In April 2024, we began piloting the program in four communities Iloirero, Enkii, Inchilishil and Oltepesi, within the Eselenkai Group Ranch. Elders have been visiting schools in these communities twice a week and giving talks at events during the school holidays where the large number of youth and herders gather, such as football matches. This program grew out of research we did several years ago on what makes a good herder in an attempt to mitigate the high number of livestock that is lost (not returned to a livestock corral at night). The Elders provide training to the youth in the following areas: 

  1. How to Become a Good Herder

Becoming a good herder involves several key skills and responsibilities. Herding typically requires moving with livestock from 9 am to 6 pm, and it’s crucial to vigilantly watch over them to prevent attacks or theft. Quickly escorting injured animals to safety is essential. If livestock are lost, reports must be made to the local community and the herder must attempt to track the livestock by following their paths. Furthermore, understanding the economic value of livestock in Maasai society is important, as they provide milk, meat, and financial resources for education and other needs. Additionally, herders should be able to recognize livestock brands, earmarks, colors, patterns, and individual names. Navigation is another essential skill, using landmarks like trees and hills. The length of a herder’s shadow can help estimate the time of day, especially in the morning and evening, to ensure a timely return home.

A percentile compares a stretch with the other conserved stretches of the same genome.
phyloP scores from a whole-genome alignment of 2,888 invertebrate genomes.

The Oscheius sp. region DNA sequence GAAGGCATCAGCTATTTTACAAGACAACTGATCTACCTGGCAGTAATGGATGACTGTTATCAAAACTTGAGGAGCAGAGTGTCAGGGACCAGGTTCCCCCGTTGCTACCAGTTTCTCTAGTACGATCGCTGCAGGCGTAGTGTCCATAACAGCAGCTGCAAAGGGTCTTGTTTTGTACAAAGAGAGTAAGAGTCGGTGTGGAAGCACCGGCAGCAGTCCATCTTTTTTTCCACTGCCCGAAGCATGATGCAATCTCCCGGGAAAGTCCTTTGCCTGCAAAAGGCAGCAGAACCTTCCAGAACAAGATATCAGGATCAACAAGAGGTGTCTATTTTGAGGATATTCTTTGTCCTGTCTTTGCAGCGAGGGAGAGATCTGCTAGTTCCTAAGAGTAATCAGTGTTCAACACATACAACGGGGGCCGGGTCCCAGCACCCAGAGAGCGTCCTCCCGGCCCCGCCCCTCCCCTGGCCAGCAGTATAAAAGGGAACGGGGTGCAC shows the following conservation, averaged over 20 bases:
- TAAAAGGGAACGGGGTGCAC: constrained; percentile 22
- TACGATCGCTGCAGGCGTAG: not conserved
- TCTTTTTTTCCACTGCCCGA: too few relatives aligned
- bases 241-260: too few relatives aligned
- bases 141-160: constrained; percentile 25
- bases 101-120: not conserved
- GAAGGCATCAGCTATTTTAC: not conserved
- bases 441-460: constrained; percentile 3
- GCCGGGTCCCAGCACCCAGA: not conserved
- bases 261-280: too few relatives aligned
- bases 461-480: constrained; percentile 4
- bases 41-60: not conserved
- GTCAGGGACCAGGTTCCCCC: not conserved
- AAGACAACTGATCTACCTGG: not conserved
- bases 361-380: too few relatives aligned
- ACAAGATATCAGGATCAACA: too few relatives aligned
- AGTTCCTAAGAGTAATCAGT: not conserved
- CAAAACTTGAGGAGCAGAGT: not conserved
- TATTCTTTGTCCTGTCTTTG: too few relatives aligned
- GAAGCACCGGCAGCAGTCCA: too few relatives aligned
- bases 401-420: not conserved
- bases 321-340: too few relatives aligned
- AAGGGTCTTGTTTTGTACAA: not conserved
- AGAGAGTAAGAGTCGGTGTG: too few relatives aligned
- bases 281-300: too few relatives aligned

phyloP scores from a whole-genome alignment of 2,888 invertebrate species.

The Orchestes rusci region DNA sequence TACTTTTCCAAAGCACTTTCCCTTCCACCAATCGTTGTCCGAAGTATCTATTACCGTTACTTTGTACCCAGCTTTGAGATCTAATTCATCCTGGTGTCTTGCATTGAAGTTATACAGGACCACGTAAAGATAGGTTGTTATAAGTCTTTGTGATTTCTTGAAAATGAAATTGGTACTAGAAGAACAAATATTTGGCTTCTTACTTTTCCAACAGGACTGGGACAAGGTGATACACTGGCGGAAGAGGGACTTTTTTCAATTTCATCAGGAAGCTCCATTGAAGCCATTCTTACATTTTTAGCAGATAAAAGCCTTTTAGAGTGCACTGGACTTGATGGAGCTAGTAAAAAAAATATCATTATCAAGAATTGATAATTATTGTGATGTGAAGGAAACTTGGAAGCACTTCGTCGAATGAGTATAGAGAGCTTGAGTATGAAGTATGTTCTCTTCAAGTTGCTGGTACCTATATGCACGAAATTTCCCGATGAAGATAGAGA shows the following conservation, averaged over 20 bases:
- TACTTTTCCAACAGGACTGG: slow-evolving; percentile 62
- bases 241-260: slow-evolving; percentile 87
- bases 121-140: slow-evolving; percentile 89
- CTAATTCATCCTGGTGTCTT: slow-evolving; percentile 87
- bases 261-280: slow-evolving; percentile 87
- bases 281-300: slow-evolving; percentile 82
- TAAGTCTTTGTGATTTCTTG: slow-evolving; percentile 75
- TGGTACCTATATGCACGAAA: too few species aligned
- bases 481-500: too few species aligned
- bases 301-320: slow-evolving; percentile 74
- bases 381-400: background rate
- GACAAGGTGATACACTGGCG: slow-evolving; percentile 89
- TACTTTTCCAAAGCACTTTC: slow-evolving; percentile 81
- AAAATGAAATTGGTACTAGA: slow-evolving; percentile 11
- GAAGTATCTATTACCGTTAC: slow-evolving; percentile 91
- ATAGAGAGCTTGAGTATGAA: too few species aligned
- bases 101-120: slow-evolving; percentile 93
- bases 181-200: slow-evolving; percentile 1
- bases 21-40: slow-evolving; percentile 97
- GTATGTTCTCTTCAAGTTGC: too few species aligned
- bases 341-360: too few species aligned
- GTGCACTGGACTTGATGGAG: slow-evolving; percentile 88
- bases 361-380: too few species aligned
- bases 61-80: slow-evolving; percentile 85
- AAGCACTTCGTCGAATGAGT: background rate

1. Bush Safety

Walking alone in the bush is challenging, especially when the weather quickly changes. Therefore, youths are taught bush safety and navigation. Elders advise walking in the center or beside herds to stay protected from dangerous animals. For safety, herders should avoid sleeping in the bush and refrain from using earphones or radios, as loud sounds can agitate wildlife. If an encounter with a dangerous animal does occur, for example with elephants, hyenas, and lions, herders are taught to remain calm and avoid shouting. Vigilance is crucial: report any suspicious activities, avoiding unknown or unsafe individuals, and always staying alert to potential dangers.